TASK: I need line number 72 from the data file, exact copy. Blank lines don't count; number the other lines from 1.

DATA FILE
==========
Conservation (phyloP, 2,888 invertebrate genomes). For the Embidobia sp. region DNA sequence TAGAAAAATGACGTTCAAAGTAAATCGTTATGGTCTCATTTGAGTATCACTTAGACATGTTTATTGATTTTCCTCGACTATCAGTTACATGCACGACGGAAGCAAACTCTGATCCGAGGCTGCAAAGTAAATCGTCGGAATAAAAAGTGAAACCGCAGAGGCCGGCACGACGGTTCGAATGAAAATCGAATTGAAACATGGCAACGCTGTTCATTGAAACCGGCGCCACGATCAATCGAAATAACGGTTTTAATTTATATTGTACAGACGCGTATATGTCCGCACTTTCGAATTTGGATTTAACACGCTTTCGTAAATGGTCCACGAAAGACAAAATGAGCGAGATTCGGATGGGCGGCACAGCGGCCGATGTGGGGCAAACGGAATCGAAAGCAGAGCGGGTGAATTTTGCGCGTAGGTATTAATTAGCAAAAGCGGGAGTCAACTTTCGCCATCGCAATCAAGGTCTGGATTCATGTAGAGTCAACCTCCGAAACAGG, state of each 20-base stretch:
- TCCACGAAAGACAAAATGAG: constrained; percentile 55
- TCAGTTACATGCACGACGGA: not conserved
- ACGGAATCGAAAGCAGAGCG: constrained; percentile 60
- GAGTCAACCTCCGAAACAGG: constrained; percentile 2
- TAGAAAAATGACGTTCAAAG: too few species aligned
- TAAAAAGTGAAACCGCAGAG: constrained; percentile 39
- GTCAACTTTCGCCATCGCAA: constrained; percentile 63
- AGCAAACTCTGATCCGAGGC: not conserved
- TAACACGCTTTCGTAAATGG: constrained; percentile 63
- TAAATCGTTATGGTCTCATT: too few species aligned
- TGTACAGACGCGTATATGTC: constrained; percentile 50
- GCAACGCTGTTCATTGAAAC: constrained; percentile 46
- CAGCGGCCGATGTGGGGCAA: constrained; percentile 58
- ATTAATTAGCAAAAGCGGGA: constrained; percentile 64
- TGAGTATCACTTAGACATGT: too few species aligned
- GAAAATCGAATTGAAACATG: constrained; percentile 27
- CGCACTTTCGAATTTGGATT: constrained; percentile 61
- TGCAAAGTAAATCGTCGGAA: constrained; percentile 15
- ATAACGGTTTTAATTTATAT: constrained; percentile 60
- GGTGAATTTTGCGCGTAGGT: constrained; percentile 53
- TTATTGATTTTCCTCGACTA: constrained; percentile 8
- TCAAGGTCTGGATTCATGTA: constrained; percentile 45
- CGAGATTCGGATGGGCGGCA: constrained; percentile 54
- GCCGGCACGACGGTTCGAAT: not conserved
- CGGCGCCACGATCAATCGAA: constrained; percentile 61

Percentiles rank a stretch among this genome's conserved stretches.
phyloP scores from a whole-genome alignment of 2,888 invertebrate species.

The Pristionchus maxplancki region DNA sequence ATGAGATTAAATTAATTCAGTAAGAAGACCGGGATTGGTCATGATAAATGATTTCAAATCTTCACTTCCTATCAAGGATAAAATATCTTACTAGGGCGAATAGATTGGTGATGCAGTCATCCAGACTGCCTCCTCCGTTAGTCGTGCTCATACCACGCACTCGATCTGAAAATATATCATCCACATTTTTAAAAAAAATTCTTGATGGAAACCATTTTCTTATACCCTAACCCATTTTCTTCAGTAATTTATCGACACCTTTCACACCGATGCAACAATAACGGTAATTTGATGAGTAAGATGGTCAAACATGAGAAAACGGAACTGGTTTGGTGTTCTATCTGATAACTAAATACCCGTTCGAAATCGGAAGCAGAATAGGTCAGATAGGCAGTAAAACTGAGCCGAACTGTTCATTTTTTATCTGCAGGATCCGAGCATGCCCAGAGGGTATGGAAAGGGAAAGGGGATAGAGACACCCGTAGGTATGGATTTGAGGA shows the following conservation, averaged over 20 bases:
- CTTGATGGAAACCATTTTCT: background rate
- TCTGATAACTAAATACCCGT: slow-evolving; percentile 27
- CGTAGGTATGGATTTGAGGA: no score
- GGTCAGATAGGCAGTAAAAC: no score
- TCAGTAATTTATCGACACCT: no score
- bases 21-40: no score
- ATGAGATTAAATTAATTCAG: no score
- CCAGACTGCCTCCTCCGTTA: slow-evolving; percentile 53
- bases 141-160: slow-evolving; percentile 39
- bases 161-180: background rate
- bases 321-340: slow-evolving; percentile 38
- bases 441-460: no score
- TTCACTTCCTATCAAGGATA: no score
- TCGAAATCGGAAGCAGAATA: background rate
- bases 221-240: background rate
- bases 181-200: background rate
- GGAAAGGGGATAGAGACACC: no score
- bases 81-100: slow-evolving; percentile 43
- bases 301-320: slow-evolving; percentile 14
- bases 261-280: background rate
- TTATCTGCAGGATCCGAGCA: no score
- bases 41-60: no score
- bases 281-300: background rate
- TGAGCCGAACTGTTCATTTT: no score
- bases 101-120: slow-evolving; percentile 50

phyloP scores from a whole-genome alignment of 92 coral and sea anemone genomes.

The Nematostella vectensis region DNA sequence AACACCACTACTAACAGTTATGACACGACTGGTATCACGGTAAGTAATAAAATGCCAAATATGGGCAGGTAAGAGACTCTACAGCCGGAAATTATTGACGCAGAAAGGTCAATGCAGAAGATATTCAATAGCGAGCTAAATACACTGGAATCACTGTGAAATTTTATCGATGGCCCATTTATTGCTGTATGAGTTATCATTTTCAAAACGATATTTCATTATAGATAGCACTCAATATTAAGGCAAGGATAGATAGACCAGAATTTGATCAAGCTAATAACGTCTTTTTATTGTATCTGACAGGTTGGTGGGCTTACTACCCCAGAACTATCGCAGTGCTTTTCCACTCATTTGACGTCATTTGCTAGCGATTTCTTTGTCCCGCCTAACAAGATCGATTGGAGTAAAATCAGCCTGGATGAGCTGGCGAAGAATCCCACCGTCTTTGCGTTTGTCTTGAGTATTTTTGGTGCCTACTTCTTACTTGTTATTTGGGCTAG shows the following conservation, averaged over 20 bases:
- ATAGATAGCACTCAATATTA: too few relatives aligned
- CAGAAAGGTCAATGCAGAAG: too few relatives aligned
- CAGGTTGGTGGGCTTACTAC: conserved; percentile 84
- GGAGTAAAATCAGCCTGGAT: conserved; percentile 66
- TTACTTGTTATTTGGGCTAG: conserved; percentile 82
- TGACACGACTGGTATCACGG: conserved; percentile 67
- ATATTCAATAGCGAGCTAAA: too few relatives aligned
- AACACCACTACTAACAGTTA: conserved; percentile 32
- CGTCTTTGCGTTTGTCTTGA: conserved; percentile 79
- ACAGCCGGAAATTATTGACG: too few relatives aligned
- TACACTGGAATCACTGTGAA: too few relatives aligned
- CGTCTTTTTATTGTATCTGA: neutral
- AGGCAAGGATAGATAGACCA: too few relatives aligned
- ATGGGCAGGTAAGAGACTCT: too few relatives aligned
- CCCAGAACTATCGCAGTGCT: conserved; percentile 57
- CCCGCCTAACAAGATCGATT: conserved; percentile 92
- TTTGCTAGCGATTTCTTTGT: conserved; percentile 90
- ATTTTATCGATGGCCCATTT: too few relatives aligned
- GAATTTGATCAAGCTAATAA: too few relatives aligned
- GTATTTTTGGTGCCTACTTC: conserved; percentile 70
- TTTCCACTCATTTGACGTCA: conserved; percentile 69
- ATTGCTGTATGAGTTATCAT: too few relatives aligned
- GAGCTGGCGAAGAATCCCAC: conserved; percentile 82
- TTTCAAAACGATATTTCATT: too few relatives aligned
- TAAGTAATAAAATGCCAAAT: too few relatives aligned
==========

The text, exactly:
- CCCGCCTAACAAGATCGATT: conserved; percentile 92